If there were an award given for the most earnest album of the year, then ‘Lessons of War’ by Matt McGinn would be a shoo-in. For his fourth record, the Irish singer-songwriter has collaborated with musicians from war-affected areas around the world on a 10-track collection of protest songs. The project, which took three years to complete, includes guest appearances by London-based Citizens of the World Choir – made up of refugees; Yazan Ibrahim, a flamenco guitarist from The Golan Heights, in south-Western Syria, and Seydu, a percussionist and philanthropist from Sierra Leone.
McGinn also enlisted a bunch of songwriters from Ireland – Mick Flannery, Ciaran Lavery, Ben Glover, Stephen Scullion (Malojian), Brigid O’Neill & Grainne Holland – to help him, as well as musicians whose CVs include stints with Sinead O’Connor, The Waterboys and Damien Rice.
Unfortunately, considering all the effort he’s put in, things get off to a dull start – ‘Writing On The Wall’ is pedestrian, folky pop-soul. Thankfully, McGinn raises his game on ‘I Was There’, – it’s moody and upbeat, mixes traditional Celtic instrumentation with electric piano and references the Northern Ireland troubles – “I was there in Belfast, religion was the gun. We were all the same but different – I was taig and you were hun.”
The acoustic ‘Bubblegum’ is the best – and most affecting – song here. It’s inspired by the teenage diaries of Bronagh McAtasney, who grew up in Northern Ireland in the ’80s and wrote about everything from hunger strikes to Top of the Pops. The lead vocal is beautifully sung by Ciara O’Neill and there are some deft lyrical touches: “Daddy pinned up Bobby Sands for me, right next to my Madness poster – in our house, in the middle of our street.”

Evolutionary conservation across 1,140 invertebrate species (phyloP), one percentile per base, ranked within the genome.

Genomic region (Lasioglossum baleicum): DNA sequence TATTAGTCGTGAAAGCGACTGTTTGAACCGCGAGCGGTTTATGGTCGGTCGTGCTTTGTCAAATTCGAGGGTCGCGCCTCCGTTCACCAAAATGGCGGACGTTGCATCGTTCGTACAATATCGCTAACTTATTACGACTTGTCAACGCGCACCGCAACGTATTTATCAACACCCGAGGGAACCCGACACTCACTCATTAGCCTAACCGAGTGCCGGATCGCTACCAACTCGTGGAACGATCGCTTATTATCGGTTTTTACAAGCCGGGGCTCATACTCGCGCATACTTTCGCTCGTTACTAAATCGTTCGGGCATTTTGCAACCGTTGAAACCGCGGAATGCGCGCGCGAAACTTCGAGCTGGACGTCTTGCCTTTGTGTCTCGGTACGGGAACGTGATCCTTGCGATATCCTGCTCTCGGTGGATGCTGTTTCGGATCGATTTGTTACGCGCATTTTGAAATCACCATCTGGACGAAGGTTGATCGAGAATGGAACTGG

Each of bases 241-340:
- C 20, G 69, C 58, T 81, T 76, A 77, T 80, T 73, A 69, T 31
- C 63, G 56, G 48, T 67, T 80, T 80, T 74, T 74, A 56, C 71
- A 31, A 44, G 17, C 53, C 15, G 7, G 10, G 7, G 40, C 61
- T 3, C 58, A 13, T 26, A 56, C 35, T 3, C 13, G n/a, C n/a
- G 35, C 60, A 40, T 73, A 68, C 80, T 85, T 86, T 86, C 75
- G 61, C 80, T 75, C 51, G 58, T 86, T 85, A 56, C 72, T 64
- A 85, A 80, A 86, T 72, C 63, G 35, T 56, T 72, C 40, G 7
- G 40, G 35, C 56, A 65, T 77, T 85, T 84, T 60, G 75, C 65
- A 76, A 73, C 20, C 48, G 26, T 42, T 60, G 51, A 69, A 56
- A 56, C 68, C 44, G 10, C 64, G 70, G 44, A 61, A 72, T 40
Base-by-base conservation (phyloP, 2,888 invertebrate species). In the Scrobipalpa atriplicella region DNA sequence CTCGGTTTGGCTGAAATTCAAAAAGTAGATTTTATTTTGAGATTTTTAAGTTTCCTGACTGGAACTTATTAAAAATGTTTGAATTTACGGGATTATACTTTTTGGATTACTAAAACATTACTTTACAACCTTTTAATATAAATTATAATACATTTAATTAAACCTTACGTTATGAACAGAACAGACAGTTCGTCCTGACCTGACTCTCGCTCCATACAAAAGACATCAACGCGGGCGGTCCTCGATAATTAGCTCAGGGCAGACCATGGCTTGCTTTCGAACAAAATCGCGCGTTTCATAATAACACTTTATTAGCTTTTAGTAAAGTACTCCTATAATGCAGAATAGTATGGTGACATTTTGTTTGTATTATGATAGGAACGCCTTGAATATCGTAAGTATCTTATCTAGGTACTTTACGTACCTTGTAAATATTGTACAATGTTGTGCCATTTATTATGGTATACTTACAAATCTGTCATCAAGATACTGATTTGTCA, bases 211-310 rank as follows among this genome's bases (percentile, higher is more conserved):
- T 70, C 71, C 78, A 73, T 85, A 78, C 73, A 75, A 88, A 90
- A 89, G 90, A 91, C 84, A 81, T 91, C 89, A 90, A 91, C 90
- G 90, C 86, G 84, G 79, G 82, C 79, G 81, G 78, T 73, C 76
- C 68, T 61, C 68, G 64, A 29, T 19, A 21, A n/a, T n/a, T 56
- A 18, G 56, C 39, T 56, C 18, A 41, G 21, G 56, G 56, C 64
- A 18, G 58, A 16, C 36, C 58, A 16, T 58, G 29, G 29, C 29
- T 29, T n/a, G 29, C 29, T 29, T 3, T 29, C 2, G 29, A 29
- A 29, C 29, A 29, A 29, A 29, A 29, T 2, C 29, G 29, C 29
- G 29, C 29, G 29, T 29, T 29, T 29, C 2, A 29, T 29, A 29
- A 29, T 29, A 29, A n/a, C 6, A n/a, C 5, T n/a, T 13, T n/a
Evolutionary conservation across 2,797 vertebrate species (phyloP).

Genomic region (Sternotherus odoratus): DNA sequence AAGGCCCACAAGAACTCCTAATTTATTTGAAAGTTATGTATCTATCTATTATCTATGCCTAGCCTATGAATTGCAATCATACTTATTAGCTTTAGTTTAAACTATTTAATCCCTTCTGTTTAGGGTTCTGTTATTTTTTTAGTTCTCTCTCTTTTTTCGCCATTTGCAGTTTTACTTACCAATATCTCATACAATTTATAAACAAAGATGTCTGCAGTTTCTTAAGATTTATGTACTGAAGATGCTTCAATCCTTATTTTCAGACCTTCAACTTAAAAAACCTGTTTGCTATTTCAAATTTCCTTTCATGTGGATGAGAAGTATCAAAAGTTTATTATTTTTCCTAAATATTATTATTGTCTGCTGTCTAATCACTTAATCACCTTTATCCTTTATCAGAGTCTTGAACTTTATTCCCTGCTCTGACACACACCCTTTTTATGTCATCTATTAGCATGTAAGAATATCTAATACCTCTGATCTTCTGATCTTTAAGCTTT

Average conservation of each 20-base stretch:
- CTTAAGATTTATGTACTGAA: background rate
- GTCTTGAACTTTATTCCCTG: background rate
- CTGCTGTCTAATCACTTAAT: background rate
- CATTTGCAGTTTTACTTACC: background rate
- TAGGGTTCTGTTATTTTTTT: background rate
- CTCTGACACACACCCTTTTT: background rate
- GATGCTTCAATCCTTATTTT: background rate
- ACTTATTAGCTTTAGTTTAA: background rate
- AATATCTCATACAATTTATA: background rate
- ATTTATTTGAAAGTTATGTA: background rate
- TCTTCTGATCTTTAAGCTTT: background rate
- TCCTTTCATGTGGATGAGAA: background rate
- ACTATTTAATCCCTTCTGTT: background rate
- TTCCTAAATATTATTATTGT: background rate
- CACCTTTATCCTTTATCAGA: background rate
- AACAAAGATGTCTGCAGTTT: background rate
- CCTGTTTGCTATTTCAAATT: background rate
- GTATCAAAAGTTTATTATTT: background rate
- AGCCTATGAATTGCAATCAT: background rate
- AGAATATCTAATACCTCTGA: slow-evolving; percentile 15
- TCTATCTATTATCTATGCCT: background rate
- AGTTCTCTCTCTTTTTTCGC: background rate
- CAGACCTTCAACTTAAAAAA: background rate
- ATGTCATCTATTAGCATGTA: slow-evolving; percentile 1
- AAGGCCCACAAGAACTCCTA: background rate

Sadly, some of the other songs just don’t hit the mark – the jazzy shuffle of ‘Refugees’ is pleasant enough, but forgettable, and ‘Lyra’, which was written on the morning of the funeral of journalist Lyra McKee, who was shot while witnessing a riot on the streets of Derry, is a mawkish, middle of the road ballad.
The Citizens of the World Choir give the title track some much-needed oomph, but the simplistic and clichéd lyrics let it down – “If you are the leaders, you push the button, if you are the soldier, do you know what you’re fighting for?”
Writing convincing and powerful songs about the futility of war isn’t easy – just ask Culture Club: “War, war is stupid and people are stupid,” anyone?
Costello and Dylan nailed it, with Shipbuilding and Masters of War, respectively, but there are lots of casualties out there. You’ve got to admire McGinn’s dedication and determination – ‘Lessons of War’ is an ambitious undertaking, but most of it fails to leave a lasting impression.
What makes a good protest song? The answer, my friend, is blowin’ in the wind.